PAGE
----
Main Fuel Pipeline Temporarily Closes, What’s Going To Happen To Gas Prices?

Image courtesy of Freaktography

Hurricane Harvey’s impact on fuel prices nationally might be more costly than first anticipated: The country’s largest fuel system, the Colonial Pipeline, shut down its main fuel lines.

Colonial Pipeline announced Wednesday evening that it would temporarily close two of its fuel lines that send an estimated 100 million gallons of gasoline, jet fuel, and diesel from Houston to the East Coast.

According to Colonial Pipeline, Line 2 — which transports diesel and aviation fuel — closed Wednesday, while Line 1 — which transports gasoline between Houston and the East Coast — stopped operations today.

The company noted that the shutdowns were made “due to supply constraints caused by storm-related refinery shutdowns.”

Once Colonial is able to ensure that its facilities are safe to operate and refiners have the ability to move product, the systems will resume operation.

What’s It Mean For Your Wallet?

While many drivers have seen an increase in gas prices in the days following Harvey’s landfall, the latest pipeline closure could drive up costs even more.

The shutdowns have led to an increase in gasoline futures — the wholesale prices charged to gas stations — that are eventually passed down to customers.

As of Wednesday evening, gasoline futures jumped 7% to more than $2/gallon, CNN reports.

Although it might take time for the latest jump in futures to reach customers — likely in days or weeks — prices have already seen a slight increase since Harvey struck.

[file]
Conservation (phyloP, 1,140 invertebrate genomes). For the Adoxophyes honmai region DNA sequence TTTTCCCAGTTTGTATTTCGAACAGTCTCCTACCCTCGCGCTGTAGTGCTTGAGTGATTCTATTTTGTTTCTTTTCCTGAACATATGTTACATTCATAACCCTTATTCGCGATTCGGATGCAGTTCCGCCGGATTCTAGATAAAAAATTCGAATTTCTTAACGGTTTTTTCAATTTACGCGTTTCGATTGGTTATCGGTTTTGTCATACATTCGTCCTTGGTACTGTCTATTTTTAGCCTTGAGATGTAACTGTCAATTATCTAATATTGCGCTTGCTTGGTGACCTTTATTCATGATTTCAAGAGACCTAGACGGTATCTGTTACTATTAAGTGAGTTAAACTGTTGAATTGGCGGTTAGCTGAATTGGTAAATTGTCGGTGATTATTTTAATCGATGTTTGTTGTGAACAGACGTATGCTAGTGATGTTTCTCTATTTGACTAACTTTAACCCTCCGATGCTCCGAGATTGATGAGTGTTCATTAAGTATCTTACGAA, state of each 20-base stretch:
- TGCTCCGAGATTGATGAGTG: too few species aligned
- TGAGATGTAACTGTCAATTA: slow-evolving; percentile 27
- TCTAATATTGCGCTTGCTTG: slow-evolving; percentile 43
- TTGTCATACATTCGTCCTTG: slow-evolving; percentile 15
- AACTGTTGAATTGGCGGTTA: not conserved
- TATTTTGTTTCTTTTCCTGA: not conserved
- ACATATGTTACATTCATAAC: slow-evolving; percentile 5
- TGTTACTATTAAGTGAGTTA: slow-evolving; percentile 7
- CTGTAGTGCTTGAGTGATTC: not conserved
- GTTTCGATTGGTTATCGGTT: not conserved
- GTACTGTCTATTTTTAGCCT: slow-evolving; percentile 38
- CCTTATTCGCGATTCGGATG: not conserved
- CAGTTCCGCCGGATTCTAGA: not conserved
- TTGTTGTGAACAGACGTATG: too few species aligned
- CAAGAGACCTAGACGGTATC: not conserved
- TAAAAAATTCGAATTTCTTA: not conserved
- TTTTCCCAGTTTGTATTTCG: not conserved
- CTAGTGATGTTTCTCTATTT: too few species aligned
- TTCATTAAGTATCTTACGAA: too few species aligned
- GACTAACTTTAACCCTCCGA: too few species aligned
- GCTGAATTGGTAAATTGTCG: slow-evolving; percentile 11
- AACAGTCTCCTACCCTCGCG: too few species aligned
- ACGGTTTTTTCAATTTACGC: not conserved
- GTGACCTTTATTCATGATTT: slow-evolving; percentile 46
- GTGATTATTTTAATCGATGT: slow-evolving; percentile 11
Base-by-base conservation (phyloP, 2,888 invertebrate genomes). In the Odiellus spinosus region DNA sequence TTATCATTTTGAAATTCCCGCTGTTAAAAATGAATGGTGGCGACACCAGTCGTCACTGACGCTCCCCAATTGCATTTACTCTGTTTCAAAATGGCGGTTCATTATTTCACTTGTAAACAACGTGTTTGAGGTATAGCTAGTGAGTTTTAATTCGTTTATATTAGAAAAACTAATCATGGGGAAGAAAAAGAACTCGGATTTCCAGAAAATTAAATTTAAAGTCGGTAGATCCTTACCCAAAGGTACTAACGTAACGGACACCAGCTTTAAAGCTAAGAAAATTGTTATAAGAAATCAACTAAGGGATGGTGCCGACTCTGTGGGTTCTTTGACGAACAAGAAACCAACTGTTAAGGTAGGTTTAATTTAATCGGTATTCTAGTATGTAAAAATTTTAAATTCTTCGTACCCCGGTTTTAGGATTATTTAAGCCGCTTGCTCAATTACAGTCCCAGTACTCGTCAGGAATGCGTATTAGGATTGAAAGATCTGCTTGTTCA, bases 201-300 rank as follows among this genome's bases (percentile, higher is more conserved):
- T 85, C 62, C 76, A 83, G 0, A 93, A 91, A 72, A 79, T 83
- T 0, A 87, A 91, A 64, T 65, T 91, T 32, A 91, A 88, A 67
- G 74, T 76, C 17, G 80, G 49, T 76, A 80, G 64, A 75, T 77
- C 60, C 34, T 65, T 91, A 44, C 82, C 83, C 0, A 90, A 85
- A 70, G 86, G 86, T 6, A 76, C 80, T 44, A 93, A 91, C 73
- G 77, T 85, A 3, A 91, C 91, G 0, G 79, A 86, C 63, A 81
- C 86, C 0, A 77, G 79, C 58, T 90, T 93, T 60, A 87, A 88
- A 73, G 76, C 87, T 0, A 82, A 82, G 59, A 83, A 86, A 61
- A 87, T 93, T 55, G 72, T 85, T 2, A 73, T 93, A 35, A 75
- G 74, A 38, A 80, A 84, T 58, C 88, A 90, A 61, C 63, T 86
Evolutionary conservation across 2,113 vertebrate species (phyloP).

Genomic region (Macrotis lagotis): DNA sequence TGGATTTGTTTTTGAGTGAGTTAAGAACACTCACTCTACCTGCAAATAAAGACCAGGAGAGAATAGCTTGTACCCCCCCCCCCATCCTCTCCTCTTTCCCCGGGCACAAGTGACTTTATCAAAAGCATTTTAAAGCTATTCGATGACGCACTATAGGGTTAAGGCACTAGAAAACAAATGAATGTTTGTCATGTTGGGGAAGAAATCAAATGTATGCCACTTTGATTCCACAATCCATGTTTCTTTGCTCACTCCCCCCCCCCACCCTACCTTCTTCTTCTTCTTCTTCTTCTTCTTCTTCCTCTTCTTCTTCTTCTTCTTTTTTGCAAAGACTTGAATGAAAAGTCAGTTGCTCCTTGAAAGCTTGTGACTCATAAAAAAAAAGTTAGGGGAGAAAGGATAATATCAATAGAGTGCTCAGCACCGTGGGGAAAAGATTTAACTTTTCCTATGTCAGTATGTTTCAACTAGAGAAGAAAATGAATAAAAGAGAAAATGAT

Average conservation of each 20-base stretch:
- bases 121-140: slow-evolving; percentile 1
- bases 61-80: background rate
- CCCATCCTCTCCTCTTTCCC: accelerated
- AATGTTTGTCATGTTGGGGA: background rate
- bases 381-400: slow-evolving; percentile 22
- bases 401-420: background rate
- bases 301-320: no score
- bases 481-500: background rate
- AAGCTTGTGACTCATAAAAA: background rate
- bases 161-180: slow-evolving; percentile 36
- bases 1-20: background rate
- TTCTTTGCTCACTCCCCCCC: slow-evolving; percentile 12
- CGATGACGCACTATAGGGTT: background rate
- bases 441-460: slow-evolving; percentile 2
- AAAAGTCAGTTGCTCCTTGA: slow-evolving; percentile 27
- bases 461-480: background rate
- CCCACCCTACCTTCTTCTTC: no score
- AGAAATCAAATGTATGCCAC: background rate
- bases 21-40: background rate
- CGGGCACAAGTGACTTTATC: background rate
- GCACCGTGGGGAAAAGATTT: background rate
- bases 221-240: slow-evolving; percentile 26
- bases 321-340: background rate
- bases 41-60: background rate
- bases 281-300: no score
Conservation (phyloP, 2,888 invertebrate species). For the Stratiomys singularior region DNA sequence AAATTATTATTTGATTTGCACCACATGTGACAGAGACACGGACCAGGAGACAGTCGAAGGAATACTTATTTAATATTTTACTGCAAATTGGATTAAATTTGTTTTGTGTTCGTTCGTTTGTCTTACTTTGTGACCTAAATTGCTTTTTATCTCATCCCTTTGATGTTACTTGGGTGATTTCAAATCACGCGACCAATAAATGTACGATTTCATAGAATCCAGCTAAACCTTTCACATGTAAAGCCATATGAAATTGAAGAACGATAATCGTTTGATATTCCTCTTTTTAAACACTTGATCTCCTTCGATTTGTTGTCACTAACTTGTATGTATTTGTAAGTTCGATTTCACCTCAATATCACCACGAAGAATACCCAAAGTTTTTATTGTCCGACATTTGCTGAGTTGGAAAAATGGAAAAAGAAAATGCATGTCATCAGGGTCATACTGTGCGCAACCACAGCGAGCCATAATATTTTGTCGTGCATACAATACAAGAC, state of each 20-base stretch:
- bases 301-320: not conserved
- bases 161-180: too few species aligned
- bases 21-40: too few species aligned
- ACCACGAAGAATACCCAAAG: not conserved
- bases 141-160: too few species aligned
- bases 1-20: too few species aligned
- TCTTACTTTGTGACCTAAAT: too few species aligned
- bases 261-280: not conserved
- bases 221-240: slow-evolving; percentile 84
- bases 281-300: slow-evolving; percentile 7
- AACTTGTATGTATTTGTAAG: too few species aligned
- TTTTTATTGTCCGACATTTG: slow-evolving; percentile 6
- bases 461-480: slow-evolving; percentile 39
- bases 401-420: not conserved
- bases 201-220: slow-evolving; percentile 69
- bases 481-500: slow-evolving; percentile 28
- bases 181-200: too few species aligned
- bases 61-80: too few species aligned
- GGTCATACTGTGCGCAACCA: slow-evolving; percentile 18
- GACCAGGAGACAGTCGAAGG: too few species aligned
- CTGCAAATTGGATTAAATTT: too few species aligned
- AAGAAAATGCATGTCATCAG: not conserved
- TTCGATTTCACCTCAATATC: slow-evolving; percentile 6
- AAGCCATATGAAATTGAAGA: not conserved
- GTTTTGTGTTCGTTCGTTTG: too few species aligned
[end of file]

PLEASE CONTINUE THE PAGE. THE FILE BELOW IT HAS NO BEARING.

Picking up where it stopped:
GasBuddy, a fuel tracking system, notes that fuel prices are up nearly $0.02 from yesterday, while the average price has increased $0.11 since last week.

Compared to this time last year, however, the price is up $0.24.

GasBuddy executives warned of the impending price increases shortly before the hurricane hit Texas, noting that the storm could lead to long-term issues in terms of gasoline supply for large portions of the country.

The company estimates that gas price increases could linger for one or two weeks after the storm.

Past Trouble

Hurricane Harvey isn’t the first event to wreak havoc on nation’s pipelines.

In Sept. 2016, a spill of gasoline from the Colonial Pipeline in Alabama resulted in higher gas prices. Repairs of the issue, which was declared a state of emergency in Alabama and Georgia, were delayed, causing shortages and further price increases.

Three months later in Dec. 2016, the Colonial Pipeline shutdown again after an explosion and fire killed a worker.

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